Consumers Willing to Wait, But Not Pay for Shipping

consumers doing stuff

While consumers may be understanding of delays caused by – you guessed it – supply chain issues, they are less forgiving when it comes to being charged for shipping, even as more retailers move away from the free model and its challenging economics.

According to an annual survey from Dotcom Distribution, 55% of consumers said they understand that orders will take longer to arrive than in the past. But while 72% of that group said they are tolerant of delays due to supply chain backlogs, just 25% said this made them more tolerant of shipping costs.

Also concerning to shippers, 41% of those responding to the survey said they weren’t willing to pay more for faster shipping, while only 12% said they weren’t willing to wait longer for orders to arrive.

Most of all, it seems, consumers hate checkout surprises. Seventy-nine percent of survey respondents said they’ve abandoned a shopping cart in the past year when they encountered an “unanticipated shipping cost.” Unlike other questions, there was relative consistency across age groups, between 75% (60 years and older) and 82% (30-44 years). This highlights the need for retailers to provide greater transparency and upfront communication of shipping options and costs at checkout.

On a somewhat positive note, at least for those with a physical as well as an online presence, 25% of shoppers in the survey said they’re more likely to buy online and pick up in store as a result of the “new normal” (no, we are unlikely to ever move beyond that term). This tendency as you might expect skews younger, with 35% of 18-29-year-old saying they’re more likely to practice BOPIS, while just 13% of those over 60 favor it. It’s also of course a huge win in terms of fulfillment costs.

The supply chain delays are also impacting the way consumer shop, with 65% of those responding to the Dotcom survey saying their habits have changed. Of those, nearly half (49%) said they’re more likely to check a store’s website for in-store availability before heading out, while roughly a quarter (24%) have made fewer purchases from their favorite stores and brands. Another 17% said they’ve pivoted to store shopping from online, seemingly trusting retail replenishment over ecommerce fulfillment inventories.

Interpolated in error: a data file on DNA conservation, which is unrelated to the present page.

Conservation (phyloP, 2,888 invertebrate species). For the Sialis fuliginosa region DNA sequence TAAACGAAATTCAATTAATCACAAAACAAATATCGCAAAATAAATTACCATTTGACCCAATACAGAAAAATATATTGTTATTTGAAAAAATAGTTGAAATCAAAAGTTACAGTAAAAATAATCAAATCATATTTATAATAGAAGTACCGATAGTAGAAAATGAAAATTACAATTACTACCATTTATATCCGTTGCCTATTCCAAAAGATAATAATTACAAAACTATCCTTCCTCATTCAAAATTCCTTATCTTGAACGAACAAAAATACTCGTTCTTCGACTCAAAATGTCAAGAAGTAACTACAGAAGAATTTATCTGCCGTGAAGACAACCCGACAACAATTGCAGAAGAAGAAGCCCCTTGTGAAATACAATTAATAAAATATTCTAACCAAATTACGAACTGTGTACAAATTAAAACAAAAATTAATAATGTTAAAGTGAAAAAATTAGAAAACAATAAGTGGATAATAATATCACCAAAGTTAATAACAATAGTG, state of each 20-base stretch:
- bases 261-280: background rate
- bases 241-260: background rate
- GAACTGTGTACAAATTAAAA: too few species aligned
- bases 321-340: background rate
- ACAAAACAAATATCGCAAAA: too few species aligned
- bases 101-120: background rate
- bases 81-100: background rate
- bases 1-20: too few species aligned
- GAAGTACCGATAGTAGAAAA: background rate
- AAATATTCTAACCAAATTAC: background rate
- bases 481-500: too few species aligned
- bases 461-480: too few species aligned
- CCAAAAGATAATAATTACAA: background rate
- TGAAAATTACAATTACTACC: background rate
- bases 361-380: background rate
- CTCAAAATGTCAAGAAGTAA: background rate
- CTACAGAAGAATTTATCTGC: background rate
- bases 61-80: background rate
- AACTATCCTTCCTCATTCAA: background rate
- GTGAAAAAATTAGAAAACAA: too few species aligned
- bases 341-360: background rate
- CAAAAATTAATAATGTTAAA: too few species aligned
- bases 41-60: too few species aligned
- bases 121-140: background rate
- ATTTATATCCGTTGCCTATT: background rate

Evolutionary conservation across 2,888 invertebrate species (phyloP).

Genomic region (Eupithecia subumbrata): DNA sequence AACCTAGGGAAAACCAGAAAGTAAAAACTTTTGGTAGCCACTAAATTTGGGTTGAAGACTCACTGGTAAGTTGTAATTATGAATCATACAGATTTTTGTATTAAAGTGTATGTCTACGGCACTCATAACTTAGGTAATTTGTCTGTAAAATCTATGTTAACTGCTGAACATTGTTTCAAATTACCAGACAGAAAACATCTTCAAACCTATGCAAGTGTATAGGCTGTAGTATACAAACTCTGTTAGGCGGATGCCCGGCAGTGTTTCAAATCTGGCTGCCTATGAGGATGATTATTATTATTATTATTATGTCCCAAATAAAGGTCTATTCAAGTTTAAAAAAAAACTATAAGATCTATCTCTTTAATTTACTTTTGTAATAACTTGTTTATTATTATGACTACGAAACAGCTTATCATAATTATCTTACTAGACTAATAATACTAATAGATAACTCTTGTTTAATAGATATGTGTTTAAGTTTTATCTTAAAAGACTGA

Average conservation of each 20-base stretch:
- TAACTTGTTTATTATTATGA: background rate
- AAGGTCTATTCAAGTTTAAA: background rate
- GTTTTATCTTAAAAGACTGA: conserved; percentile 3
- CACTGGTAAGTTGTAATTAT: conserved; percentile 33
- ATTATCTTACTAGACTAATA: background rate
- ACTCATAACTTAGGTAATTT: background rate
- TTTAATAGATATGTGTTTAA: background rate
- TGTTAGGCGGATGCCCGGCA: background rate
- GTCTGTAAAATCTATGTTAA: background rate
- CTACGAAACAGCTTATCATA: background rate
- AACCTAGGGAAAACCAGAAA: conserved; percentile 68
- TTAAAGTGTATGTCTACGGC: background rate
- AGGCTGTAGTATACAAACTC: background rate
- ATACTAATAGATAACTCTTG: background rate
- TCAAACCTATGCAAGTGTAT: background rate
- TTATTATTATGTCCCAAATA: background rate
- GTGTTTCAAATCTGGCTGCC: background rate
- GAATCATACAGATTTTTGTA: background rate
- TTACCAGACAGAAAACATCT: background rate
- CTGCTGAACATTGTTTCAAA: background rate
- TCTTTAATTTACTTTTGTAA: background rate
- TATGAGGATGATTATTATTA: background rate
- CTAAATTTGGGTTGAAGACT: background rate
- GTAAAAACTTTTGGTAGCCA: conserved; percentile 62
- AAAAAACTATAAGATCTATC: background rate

With more retailers such as Gap, American Eagle Outfitters, Target and Walmart opting to let consumers just keep unwanted items due to the high unit economics of many low-value returns, the Dotcom survey found this practice actually has a positive halo effect.

More than half of respondents (51%) said this option makes them want to purchase from a brand again, up 11% from the 2021 survey. In a proof point of the rise of values-based shoppers, 34% said offering return-less refunds made them want to donate the item, up from 23% in 2021, while a third said it made them feel the brand cared about the environment, an increase from 27% last year.

“Offering returnless refunds is not an option for every retailer, and the efficacy varies based on the product and why it’s being returned,” said Dotcom Distribution founder and CEO Maria Haggerty. “But taking into account the costs of return shipping, labor for restocking and refurbishment or destruction, the cost of a return to a business can easily end up being more than the product is worth.”

The eighth annual survey, conducted through SurveyMonkey, polled 1,150 online shoppers in March 2022.